Samples should not be preserved with nitric acid because this will oxidize arsenite to arsenate. A number of preservation techniques have been studied including refrigeration, opaque bottles to exclude light, dilute hydrochloric acid, ascorbic acid, and EDTA. Current recommendations are to field filter the water sample through 0.45 micron filters, minimizing any aeration, filter into opaque plastic bottles 

containing disodium EDTA dihydrate (~0.02% in final water sample), refrigerate, and ship overnight. This has been reported by USGS1,5  and EPA6 as the best preservation technique for natural water samples. Samples were found to be stable for at least 3 months.1 EDTA retards the precipitation of arsenic in metal hydroxides. The opaque bottles retard photochemical oxidation. Currently there are no EPA regulatory rquirements for this. WCAS can supply all the bottles and equipment.

In addition, we recommend that spikes of each arsenic species be placed into separate sample bottles to be filled with sample at the site. In this way the stability of the various species are documented. Inter-conversion is common. In addition for mass balance, samples for total arsenic should also be filtered in the field prior to acidification with nitric acid.


Other Samples

Soils and biological samples are typically extracted with an alcohol and/or a sodium carbonate solution (pH 11). Samples should be simply refrigerated and analyzed as soon as possible.

 

Whenever speciating the various forms of arsenic, it is recommended that total arsenic also be determined to demonstrate that most forms have been detected. Total arsenic is usually measure by digesting the sample in concentrated nitric acid followed by ICPMS.

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As Speciation by GC-ICPMS (update 1/18/2005)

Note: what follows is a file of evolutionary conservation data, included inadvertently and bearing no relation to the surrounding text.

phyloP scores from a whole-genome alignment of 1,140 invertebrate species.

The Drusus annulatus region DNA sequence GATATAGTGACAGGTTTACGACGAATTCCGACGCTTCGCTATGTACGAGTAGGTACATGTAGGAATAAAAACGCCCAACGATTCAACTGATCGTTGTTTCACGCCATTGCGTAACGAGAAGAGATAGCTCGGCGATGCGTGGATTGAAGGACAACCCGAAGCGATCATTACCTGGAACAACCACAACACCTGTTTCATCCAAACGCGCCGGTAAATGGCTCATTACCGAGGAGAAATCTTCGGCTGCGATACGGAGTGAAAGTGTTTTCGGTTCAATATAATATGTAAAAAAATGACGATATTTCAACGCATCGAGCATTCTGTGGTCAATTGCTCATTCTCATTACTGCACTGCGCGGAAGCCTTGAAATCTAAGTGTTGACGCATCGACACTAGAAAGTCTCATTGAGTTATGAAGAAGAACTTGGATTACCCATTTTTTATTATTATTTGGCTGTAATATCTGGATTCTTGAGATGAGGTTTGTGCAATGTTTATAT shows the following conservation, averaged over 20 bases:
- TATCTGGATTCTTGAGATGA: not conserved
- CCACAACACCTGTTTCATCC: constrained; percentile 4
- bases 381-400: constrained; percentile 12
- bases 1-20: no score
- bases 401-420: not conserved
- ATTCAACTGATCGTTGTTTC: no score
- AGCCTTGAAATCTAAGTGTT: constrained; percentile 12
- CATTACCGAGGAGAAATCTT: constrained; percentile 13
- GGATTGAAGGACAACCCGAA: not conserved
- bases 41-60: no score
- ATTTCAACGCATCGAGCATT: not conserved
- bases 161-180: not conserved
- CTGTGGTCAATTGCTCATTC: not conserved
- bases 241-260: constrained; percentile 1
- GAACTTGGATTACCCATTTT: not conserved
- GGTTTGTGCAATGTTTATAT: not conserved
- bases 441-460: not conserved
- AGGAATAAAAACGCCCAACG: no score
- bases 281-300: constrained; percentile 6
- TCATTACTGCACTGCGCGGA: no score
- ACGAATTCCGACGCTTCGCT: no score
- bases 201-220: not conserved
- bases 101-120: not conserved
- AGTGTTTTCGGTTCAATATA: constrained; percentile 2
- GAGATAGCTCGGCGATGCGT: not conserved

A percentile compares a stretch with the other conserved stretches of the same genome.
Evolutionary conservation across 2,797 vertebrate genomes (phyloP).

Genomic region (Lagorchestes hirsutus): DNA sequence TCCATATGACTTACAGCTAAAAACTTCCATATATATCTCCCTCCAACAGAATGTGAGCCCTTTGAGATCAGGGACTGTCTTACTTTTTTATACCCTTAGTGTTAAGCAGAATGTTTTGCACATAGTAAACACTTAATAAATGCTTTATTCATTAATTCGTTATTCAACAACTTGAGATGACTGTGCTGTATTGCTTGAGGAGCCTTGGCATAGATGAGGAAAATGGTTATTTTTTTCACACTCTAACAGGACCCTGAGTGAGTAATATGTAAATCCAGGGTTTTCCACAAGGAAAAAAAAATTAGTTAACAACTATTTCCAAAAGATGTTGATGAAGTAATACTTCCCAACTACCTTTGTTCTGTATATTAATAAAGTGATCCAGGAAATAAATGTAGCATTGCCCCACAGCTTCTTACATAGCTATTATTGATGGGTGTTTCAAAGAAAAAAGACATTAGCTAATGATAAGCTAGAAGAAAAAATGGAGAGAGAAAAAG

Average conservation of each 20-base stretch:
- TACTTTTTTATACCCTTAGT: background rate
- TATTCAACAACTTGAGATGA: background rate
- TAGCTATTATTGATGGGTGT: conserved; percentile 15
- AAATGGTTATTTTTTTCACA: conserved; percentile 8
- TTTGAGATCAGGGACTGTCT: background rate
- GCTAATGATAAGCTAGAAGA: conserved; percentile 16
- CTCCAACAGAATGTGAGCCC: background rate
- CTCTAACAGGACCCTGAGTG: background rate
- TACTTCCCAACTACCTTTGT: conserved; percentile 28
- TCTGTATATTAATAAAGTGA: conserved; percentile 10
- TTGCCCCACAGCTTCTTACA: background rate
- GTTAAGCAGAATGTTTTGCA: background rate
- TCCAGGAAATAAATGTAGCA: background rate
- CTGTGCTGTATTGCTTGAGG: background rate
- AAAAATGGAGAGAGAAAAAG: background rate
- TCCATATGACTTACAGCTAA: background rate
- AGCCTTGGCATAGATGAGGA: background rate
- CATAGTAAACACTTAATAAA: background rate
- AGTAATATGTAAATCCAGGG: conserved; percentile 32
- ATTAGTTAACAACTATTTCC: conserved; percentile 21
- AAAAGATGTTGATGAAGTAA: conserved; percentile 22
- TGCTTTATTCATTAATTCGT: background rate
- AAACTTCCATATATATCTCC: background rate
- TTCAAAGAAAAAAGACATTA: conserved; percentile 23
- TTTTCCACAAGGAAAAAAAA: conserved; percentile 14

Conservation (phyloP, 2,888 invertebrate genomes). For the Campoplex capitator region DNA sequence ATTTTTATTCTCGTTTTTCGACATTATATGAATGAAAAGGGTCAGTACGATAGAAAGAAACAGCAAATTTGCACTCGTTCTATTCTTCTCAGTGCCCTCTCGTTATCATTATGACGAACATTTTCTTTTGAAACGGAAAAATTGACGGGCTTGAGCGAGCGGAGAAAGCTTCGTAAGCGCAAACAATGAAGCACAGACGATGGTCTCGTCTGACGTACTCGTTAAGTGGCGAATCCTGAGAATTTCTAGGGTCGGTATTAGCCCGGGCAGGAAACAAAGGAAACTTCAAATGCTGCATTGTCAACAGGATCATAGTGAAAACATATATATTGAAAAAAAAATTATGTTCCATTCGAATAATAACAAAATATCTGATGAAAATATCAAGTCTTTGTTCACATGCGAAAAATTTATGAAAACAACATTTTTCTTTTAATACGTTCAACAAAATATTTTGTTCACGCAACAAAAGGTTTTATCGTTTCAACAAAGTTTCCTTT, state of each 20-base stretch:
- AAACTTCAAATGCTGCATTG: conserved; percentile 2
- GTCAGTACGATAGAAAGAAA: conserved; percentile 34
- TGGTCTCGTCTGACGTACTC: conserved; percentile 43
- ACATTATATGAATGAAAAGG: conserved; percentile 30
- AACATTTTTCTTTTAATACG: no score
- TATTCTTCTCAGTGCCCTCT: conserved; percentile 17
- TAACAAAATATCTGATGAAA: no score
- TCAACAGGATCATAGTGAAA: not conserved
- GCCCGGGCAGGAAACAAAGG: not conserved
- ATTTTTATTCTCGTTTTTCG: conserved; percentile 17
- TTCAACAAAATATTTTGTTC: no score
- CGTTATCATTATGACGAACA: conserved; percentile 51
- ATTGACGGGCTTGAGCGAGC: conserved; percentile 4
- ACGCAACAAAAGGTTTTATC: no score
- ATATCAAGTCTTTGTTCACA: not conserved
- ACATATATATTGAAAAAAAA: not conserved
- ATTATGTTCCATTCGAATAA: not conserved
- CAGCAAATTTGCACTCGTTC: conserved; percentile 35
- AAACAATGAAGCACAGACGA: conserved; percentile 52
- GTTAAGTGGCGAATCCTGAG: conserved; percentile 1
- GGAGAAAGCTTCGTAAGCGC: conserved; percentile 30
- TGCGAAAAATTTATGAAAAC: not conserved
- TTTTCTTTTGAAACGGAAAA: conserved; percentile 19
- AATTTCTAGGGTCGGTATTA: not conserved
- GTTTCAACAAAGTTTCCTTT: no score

Various arsenic species react with 1,3-propanedithiol (PDT) to form relatively volatile cyclic dithiaarsenolines.  Adapting the method of Roerdink and Aldstadt8 we have developed a GC-ICPMS procedure that can be applied to MMA, DMA, phenylarsonic acid (PA), and roxarsone.

An aqueous sample or extract is simply acidified with hydrochloric acid, reacted with a small amount of PDT, and the reaction products are then extracted.  

The chromatogram below shows the separation and quantitation of these compounds.  The ICPMS monitors mass 75 characteristic of arsenic.  Detection limits are ~1-10 ug/L using a 10 mL sample.  

One of the advantages of this method is the much greater resolving power provided by capillary gas chromatography (GC) over that possible with liquid chromatography (HPLC).  Peaks from LC or IC are generally 20-30 sec wide, while these capillary GC peaks are ~2 sec wide.

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100 ug/L Arsenic Speciation Standard

As Speciation by GC-ICPMS


References

1.  US Geological Society, Water-Resources Investigations Report 02-4144.

2.  P.A. Galagher, et al., JAAS, 1999, 1829.

3.  Smith, A. Env. Health Perspective, 1992, 97, 259-267.  

4.  CA OEHHA, Developmental and Reproductive Toxicity of Inorganic Arsenic (Toxicology Review for Prop 65)

5. A.J. Bednar, et al., ES&T, 2002, 2213. (USGS study with EDTA preservation of water samples)

6.  P.A. Galagher, et al., J. Env. Mon., 2001, 371. (EPA study with EDTA)

7. X. Chris Le, et al., Anal. Chem., 2004, 27A. Recent Review.

8.  A.R. Roerdink and J.H. Aldstadt, J. Chrom. A, 1057 (2004), 177-183)